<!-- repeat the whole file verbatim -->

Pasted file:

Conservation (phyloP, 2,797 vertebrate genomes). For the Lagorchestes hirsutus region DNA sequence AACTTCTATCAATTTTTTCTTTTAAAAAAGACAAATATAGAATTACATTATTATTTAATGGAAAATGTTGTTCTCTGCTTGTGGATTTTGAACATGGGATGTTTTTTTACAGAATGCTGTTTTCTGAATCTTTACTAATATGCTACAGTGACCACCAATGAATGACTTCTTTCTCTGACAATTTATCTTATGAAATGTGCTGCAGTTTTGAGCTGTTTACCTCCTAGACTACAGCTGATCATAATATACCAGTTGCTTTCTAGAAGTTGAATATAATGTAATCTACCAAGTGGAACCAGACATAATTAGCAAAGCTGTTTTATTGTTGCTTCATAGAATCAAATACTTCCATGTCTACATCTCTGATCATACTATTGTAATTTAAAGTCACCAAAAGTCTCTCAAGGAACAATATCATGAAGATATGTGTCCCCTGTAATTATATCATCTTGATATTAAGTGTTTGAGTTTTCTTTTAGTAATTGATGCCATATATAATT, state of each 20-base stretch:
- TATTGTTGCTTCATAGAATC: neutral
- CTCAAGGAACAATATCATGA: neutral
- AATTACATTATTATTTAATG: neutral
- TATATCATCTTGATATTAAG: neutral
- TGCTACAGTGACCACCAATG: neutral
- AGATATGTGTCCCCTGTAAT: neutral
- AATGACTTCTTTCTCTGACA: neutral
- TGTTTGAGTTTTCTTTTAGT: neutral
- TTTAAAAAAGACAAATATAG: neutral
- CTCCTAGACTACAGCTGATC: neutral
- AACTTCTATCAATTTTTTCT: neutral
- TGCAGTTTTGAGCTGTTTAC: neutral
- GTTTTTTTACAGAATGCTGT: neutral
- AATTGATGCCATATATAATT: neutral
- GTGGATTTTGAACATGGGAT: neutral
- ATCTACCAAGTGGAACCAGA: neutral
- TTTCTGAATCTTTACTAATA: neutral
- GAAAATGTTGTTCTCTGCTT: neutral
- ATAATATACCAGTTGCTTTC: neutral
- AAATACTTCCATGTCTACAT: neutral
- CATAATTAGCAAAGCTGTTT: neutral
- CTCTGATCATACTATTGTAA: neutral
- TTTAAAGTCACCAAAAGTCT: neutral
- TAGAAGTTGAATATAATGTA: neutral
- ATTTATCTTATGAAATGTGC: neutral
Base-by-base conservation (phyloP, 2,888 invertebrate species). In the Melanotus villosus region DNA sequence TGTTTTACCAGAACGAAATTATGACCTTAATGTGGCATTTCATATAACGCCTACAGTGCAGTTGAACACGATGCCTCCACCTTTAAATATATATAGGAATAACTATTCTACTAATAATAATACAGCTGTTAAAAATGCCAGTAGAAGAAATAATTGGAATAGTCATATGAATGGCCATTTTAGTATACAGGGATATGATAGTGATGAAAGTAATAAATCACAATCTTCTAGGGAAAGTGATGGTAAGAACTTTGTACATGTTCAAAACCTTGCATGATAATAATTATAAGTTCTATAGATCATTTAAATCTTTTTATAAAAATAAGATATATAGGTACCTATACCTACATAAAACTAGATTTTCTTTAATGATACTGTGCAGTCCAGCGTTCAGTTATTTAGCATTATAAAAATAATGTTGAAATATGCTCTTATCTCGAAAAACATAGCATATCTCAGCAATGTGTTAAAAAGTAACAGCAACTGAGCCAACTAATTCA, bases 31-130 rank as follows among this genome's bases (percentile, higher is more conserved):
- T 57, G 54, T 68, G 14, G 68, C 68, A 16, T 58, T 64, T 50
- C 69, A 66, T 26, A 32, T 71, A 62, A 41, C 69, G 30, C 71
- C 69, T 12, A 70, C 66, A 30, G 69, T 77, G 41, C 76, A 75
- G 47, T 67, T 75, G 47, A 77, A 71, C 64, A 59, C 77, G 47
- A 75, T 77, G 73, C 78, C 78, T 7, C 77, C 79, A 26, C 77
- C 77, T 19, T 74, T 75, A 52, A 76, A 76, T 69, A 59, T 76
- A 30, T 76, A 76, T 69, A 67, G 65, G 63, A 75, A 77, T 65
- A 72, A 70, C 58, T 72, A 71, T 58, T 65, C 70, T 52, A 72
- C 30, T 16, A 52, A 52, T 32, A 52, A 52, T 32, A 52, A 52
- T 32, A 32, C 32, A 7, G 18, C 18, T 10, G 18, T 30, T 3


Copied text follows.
Conservation (phyloP, 2,797 vertebrate genomes). For the Lagorchestes hirsutus region DNA sequence AACTTCTATCAATTTTTTCTTTTAAAAAAGACAAATATAGAATTACATTATTATTTAATGGAAAATGTTGTTCTCTGCTTGTGGATTTTGAACATGGGATGTTTTTTTACAGAATGCTGTTTTCTGAATCTTTACTAATATGCTACAGTGACCACCAATGAATGACTTCTTTCTCTGACAATTTATCTTATGAAATGTGCTGCAGTTTTGAGCTGTTTACCTCCTAGACTACAGCTGATCATAATATACCAGTTGCTTTCTAGAAGTTGAATATAATGTAATCTACCAAGTGGAACCAGACATAATTAGCAAAGCTGTTTTATTGTTGCTTCATAGAATCAAATACTTCCATGTCTACATCTCTGATCATACTATTGTAATTTAAAGTCACCAAAAGTCTCTCAAGGAACAATATCATGAAGATATGTGTCCCCTGTAATTATATCATCTTGATATTAAGTGTTTGAGTTTTCTTTTAGTAATTGATGCCATATATAATT, state of each 20-base stretch:
- TATTGTTGCTTCATAGAATC: neutral
- CTCAAGGAACAATATCATGA: neutral
- AATTACATTATTATTTAATG: neutral
- TATATCATCTTGATATTAAG: neutral
- TGCTACAGTGACCACCAATG: neutral
- AGATATGTGTCCCCTGTAAT: neutral
- AATGACTTCTTTCTCTGACA: neutral
- TGTTTGAGTTTTCTTTTAGT: neutral
- TTTAAAAAAGACAAATATAG: neutral
- CTCCTAGACTACAGCTGATC: neutral
- AACTTCTATCAATTTTTTCT: neutral
- TGCAGTTTTGAGCTGTTTAC: neutral
- GTTTTTTTACAGAATGCTGT: neutral
- AATTGATGCCATATATAATT: neutral
- GTGGATTTTGAACATGGGAT: neutral
- ATCTACCAAGTGGAACCAGA: neutral
- TTTCTGAATCTTTACTAATA: neutral
- GAAAATGTTGTTCTCTGCTT: neutral
- ATAATATACCAGTTGCTTTC: neutral
- AAATACTTCCATGTCTACAT: neutral
- CATAATTAGCAAAGCTGTTT: neutral
- CTCTGATCATACTATTGTAA: neutral
- TTTAAAGTCACCAAAAGTCT: neutral
- TAGAAGTTGAATATAATGTA: neutral
- ATTTATCTTATGAAATGTGC: neutral
Base-by-base conservation (phyloP, 2,888 invertebrate species). In the Melanotus villosus region DNA sequence TGTTTTACCAGAACGAAATTATGACCTTAATGTGGCATTTCATATAACGCCTACAGTGCAGTTGAACACGATGCCTCCACCTTTAAATATATATAGGAATAACTATTCTACTAATAATAATACAGCTGTTAAAAATGCCAGTAGAAGAAATAATTGGAATAGTCATATGAATGGCCATTTTAGTATACAGGGATATGATAGTGATGAAAGTAATAAATCACAATCTTCTAGGGAAAGTGATGGTAAGAACTTTGTACATGTTCAAAACCTTGCATGATAATAATTATAAGTTCTATAGATCATTTAAATCTTTTTATAAAAATAAGATATATAGGTACCTATACCTACATAAAACTAGATTTTCTTTAATGATACTGTGCAGTCCAGCGTTCAGTTATTTAGCATTATAAAAATAATGTTGAAATATGCTCTTATCTCGAAAAACATAGCATATCTCAGCAATGTGTTAAAAAGTAACAGCAACTGAGCCAACTAATTCA, bases 31-130 rank as follows among this genome's bases (percentile, higher is more conserved):
- T 57, G 54, T 68, G 14, G 68, C 68, A 16, T 58, T 64, T 50
- C 69, A 66, T 26, A 32, T 71, A 62, A 41, C 69, G 30, C 71
- C 69, T 12, A 70, C 66, A 30, G 69, T 77, G 41, C 76, A 75
- G 47, T 67, T 75, G 47, A 77, A 71, C 64, A 59, C 77, G 47
- A 75, T 77, G 73, C 78, C 78, T 7, C 77, C 79, A 26, C 77
- C 77, T 19, T 74, T 75, A 52, A 76, A 76, T 69, A 59, T 76
- A 30, T 76, A 76, T 69, A 67, G 65, G 63, A 75, A 77, T 65
- A 72, A 70, C 58, T 72, A 71, T 58, T 65, C 70, T 52, A 72
- C 30, T 16, A 52, A 52, T 32, A 52, A 52, T 32, A 52, A 52
- T 32, A 32, C 32, A 7, G 18, C 18, T 10, G 18, T 30, T 3